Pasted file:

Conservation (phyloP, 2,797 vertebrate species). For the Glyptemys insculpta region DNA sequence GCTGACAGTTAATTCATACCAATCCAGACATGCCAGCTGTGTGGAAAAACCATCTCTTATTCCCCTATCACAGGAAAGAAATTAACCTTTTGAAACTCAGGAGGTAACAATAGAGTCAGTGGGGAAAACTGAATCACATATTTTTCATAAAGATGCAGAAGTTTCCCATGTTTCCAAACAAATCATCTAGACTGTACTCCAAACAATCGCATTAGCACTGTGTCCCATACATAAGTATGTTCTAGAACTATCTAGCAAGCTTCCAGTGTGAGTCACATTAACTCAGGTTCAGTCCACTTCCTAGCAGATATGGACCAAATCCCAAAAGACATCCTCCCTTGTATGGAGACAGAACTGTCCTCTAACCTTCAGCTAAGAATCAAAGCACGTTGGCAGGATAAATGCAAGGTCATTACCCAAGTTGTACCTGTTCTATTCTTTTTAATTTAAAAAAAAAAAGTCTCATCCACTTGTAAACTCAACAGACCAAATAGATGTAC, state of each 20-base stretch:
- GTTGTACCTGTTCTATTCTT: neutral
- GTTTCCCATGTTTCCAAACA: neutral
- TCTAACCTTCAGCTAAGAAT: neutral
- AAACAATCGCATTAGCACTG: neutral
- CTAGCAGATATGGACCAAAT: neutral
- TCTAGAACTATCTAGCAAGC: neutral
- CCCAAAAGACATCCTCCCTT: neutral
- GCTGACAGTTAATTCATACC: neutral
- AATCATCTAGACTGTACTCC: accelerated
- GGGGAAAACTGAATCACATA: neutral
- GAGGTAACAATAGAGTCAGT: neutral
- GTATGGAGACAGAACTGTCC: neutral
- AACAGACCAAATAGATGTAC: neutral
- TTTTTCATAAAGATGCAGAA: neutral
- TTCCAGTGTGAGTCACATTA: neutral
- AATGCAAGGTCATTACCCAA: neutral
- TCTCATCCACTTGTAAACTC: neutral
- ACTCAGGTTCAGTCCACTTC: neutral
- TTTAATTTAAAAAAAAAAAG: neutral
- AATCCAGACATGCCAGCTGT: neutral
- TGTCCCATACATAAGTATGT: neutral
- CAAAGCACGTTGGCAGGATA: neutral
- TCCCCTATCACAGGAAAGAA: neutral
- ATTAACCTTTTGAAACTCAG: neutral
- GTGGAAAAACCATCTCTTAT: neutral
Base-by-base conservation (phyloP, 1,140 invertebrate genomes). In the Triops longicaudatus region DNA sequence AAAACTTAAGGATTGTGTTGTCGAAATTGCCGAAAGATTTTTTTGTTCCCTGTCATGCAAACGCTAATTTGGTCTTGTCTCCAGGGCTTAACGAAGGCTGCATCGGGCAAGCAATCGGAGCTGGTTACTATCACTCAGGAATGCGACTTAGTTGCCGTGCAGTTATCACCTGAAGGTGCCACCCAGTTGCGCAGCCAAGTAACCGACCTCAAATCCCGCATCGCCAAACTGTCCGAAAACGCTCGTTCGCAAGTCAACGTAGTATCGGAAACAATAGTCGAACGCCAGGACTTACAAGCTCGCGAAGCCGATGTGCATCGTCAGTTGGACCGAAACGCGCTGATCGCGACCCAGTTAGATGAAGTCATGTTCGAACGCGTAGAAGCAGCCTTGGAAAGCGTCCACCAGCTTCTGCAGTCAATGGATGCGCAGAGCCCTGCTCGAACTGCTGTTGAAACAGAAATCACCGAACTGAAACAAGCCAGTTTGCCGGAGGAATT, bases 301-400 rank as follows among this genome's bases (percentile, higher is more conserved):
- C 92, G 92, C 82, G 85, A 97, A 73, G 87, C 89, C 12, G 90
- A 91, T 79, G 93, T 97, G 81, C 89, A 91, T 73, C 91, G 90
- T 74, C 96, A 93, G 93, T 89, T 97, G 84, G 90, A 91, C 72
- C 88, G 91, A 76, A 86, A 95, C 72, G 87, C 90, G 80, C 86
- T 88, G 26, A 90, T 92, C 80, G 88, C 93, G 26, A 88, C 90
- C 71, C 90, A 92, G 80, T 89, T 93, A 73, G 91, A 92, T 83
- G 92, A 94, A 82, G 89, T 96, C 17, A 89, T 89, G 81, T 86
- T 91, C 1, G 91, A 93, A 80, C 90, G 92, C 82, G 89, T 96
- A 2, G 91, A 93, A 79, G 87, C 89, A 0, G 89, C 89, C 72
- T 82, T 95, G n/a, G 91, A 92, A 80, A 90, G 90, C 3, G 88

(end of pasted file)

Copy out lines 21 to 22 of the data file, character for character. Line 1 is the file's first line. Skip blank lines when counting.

- AATCCAGACATGCCAGCTGT: neutral
- TGTCCCATACATAAGTATGT: neutral